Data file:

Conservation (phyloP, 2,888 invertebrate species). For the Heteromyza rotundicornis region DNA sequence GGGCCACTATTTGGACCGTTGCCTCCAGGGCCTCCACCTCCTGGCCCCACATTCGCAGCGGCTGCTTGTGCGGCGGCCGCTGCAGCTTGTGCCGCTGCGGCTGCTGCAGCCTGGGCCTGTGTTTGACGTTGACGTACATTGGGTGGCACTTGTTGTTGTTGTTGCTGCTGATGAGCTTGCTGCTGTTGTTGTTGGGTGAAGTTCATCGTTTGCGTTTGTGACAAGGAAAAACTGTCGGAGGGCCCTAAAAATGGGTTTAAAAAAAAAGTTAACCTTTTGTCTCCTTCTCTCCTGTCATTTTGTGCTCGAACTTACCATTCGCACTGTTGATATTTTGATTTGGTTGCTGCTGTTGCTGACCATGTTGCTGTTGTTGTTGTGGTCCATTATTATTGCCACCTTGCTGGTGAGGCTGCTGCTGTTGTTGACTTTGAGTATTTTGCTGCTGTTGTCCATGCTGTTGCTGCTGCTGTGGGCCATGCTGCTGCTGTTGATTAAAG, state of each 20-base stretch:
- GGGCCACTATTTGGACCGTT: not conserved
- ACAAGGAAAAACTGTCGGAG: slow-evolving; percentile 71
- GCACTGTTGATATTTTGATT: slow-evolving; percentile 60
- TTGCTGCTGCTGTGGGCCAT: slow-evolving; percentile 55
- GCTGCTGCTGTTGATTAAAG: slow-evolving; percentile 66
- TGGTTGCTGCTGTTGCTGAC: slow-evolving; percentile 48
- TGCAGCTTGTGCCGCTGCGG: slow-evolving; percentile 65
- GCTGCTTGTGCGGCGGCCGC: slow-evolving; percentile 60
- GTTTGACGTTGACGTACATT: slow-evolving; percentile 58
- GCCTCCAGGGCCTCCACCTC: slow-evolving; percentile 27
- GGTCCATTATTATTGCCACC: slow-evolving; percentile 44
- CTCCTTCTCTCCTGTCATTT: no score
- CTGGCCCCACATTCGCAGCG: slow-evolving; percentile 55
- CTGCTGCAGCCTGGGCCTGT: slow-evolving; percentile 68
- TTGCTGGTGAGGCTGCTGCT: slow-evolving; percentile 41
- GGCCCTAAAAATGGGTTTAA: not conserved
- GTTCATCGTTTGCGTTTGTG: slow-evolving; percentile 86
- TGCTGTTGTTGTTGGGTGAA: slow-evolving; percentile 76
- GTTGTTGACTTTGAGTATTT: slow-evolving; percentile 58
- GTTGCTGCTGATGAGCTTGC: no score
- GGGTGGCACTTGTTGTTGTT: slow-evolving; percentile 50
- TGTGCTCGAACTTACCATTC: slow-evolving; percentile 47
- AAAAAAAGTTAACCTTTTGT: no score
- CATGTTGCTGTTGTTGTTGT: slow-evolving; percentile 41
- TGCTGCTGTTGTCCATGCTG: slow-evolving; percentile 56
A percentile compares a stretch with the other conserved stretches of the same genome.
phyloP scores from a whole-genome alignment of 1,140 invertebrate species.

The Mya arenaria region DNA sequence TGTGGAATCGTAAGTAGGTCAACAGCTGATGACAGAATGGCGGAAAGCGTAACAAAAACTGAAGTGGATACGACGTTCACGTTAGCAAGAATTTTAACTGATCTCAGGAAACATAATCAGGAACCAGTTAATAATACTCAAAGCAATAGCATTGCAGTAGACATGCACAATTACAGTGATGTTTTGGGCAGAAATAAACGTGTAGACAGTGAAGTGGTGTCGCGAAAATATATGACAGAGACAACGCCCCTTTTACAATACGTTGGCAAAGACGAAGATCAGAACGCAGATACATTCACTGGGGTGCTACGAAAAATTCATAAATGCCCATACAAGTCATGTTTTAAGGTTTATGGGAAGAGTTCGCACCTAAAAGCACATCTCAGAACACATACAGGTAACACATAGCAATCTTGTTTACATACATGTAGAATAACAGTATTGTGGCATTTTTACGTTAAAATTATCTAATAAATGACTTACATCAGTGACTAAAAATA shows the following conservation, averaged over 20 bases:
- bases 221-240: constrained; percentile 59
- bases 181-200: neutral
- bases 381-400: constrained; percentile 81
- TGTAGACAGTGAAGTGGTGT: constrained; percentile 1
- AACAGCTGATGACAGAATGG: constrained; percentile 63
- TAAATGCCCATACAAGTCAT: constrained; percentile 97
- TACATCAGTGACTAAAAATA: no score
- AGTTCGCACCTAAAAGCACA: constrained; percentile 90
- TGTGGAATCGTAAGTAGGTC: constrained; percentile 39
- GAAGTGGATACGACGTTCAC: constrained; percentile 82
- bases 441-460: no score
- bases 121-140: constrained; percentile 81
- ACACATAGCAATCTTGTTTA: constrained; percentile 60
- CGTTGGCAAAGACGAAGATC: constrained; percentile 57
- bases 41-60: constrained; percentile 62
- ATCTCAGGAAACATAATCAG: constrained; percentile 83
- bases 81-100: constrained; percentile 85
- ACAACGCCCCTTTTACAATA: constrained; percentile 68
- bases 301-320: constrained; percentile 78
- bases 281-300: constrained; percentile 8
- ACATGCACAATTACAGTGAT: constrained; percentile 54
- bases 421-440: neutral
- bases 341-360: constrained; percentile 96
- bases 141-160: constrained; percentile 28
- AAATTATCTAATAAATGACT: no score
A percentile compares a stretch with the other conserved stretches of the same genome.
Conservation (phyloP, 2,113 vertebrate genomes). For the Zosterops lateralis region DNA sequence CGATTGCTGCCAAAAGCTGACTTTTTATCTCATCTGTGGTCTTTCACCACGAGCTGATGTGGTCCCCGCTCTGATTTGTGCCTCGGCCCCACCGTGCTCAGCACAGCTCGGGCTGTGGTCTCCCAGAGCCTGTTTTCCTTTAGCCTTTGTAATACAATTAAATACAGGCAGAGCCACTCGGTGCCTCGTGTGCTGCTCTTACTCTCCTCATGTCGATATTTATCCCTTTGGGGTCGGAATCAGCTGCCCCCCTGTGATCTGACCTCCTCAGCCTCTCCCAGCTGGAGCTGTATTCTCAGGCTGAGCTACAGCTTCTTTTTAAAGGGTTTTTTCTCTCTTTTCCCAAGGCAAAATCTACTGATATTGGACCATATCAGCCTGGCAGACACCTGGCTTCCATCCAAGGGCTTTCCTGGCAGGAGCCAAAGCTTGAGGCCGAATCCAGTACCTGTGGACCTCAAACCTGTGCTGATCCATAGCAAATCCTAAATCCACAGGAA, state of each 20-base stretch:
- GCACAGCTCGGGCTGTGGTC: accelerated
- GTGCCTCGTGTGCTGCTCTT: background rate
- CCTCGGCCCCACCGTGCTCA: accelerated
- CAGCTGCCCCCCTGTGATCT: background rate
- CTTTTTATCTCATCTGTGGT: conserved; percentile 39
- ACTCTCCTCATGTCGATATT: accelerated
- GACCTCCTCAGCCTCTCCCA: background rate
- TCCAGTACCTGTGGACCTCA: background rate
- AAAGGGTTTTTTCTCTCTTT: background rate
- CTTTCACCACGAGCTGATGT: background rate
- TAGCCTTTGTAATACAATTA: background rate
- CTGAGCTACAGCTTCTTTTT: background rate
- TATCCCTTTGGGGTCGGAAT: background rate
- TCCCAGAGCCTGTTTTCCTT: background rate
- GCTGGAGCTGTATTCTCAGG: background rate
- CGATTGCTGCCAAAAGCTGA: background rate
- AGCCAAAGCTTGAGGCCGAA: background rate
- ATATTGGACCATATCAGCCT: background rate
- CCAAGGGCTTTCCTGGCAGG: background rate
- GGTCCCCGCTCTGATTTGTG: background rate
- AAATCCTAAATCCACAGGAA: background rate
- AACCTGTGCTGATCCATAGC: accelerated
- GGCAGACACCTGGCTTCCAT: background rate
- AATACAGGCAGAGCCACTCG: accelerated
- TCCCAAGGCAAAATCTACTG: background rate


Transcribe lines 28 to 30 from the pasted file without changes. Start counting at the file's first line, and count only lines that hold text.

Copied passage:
phyloP scores from a whole-genome alignment of 1,140 invertebrate species.

The Mya arenaria region DNA sequence TGTGGAATCGTAAGTAGGTCAACAGCTGATGACAGAATGGCGGAAAGCGTAACAAAAACTGAAGTGGATACGACGTTCACGTTAGCAAGAATTTTAACTGATCTCAGGAAACATAATCAGGAACCAGTTAATAATACTCAAAGCAATAGCATTGCAGTAGACATGCACAATTACAGTGATGTTTTGGGCAGAAATAAACGTGTAGACAGTGAAGTGGTGTCGCGAAAATATATGACAGAGACAACGCCCCTTTTACAATACGTTGGCAAAGACGAAGATCAGAACGCAGATACATTCACTGGGGTGCTACGAAAAATTCATAAATGCCCATACAAGTCATGTTTTAAGGTTTATGGGAAGAGTTCGCACCTAAAAGCACATCTCAGAACACATACAGGTAACACATAGCAATCTTGTTTACATACATGTAGAATAACAGTATTGTGGCATTTTTACGTTAAAATTATCTAATAAATGACTTACATCAGTGACTAAAAATA shows the following conservation, averaged over 20 bases:
- bases 221-240: constrained; percentile 59